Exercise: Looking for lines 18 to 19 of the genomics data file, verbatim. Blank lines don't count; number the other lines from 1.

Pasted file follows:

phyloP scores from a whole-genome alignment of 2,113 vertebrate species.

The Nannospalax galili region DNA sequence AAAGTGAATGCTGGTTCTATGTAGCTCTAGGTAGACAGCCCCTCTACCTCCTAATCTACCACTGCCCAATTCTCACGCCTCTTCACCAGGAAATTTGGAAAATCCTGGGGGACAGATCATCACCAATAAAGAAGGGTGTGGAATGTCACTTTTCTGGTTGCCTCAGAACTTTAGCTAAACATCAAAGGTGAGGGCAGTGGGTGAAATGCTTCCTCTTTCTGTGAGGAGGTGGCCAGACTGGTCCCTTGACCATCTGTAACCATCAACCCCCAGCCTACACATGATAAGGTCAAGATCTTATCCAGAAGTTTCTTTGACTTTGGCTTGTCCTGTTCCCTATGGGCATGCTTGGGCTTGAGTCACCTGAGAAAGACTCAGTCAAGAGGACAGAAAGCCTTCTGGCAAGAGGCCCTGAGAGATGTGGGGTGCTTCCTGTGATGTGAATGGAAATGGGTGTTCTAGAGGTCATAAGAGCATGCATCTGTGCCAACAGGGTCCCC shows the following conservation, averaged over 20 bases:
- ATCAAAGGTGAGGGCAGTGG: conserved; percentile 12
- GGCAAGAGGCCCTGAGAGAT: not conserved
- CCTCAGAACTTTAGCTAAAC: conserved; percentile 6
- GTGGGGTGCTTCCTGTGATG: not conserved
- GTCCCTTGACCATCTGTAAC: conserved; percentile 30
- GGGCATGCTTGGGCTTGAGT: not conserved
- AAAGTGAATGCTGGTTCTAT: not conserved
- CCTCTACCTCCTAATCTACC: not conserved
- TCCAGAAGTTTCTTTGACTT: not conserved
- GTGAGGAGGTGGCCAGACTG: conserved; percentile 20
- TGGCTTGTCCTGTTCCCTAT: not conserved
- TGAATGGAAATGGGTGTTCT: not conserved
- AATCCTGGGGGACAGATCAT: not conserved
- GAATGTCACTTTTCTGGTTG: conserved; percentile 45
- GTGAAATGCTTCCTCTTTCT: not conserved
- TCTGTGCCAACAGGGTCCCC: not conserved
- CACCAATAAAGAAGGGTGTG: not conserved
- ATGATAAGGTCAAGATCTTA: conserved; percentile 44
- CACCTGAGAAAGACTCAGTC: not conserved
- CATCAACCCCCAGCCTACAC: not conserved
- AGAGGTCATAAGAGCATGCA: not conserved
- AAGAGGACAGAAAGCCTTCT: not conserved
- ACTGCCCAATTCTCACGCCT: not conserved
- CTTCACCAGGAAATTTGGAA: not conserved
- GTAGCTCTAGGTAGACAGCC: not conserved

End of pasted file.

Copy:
- TCTGTGCCAACAGGGTCCCC: not conserved
- CACCAATAAAGAAGGGTGTG: not conserved